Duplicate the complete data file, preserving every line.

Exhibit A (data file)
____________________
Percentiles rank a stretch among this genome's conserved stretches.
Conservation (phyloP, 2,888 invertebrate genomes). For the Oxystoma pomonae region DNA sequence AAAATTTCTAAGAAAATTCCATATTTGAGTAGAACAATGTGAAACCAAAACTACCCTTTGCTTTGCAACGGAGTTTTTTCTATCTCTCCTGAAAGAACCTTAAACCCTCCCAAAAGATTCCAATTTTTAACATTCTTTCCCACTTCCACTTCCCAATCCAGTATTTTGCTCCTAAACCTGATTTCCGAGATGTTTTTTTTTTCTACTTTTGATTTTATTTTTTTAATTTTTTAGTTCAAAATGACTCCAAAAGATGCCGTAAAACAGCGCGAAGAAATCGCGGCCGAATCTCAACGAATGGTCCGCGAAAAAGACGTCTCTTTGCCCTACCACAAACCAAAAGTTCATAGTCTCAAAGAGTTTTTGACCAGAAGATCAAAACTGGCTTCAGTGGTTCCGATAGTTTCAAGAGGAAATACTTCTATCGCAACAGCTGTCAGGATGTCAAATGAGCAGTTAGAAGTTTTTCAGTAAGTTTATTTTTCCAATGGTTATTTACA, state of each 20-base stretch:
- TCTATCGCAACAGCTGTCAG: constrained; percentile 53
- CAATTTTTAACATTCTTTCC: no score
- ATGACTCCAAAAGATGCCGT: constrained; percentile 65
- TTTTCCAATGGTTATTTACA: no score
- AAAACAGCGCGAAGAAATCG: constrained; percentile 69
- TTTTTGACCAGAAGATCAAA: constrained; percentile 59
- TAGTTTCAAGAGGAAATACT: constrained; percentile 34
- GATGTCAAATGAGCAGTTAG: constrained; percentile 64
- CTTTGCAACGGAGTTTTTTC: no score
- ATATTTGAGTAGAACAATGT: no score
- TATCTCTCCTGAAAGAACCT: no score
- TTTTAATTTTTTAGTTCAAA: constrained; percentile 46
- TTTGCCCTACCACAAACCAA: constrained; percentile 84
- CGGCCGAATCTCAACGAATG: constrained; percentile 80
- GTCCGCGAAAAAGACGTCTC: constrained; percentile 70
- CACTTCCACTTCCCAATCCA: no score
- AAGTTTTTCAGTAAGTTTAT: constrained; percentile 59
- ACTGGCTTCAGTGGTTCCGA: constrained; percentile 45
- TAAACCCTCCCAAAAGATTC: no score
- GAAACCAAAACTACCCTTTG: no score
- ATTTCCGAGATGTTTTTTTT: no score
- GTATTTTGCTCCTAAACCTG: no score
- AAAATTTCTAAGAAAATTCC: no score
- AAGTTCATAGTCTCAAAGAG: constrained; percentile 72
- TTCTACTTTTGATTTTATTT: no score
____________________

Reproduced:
Percentiles rank a stretch among this genome's conserved stretches.
Conservation (phyloP, 2,888 invertebrate genomes). For the Oxystoma pomonae region DNA sequence AAAATTTCTAAGAAAATTCCATATTTGAGTAGAACAATGTGAAACCAAAACTACCCTTTGCTTTGCAACGGAGTTTTTTCTATCTCTCCTGAAAGAACCTTAAACCCTCCCAAAAGATTCCAATTTTTAACATTCTTTCCCACTTCCACTTCCCAATCCAGTATTTTGCTCCTAAACCTGATTTCCGAGATGTTTTTTTTTTCTACTTTTGATTTTATTTTTTTAATTTTTTAGTTCAAAATGACTCCAAAAGATGCCGTAAAACAGCGCGAAGAAATCGCGGCCGAATCTCAACGAATGGTCCGCGAAAAAGACGTCTCTTTGCCCTACCACAAACCAAAAGTTCATAGTCTCAAAGAGTTTTTGACCAGAAGATCAAAACTGGCTTCAGTGGTTCCGATAGTTTCAAGAGGAAATACTTCTATCGCAACAGCTGTCAGGATGTCAAATGAGCAGTTAGAAGTTTTTCAGTAAGTTTATTTTTCCAATGGTTATTTACA, state of each 20-base stretch:
- TCTATCGCAACAGCTGTCAG: constrained; percentile 53
- CAATTTTTAACATTCTTTCC: no score
- ATGACTCCAAAAGATGCCGT: constrained; percentile 65
- TTTTCCAATGGTTATTTACA: no score
- AAAACAGCGCGAAGAAATCG: constrained; percentile 69
- TTTTTGACCAGAAGATCAAA: constrained; percentile 59
- TAGTTTCAAGAGGAAATACT: constrained; percentile 34
- GATGTCAAATGAGCAGTTAG: constrained; percentile 64
- CTTTGCAACGGAGTTTTTTC: no score
- ATATTTGAGTAGAACAATGT: no score
- TATCTCTCCTGAAAGAACCT: no score
- TTTTAATTTTTTAGTTCAAA: constrained; percentile 46
- TTTGCCCTACCACAAACCAA: constrained; percentile 84
- CGGCCGAATCTCAACGAATG: constrained; percentile 80
- GTCCGCGAAAAAGACGTCTC: constrained; percentile 70
- CACTTCCACTTCCCAATCCA: no score
- AAGTTTTTCAGTAAGTTTAT: constrained; percentile 59
- ACTGGCTTCAGTGGTTCCGA: constrained; percentile 45
- TAAACCCTCCCAAAAGATTC: no score
- GAAACCAAAACTACCCTTTG: no score
- ATTTCCGAGATGTTTTTTTT: no score
- GTATTTTGCTCCTAAACCTG: no score
- AAAATTTCTAAGAAAATTCC: no score
- AAGTTCATAGTCTCAAAGAG: constrained; percentile 72
- TTCTACTTTTGATTTTATTT: no score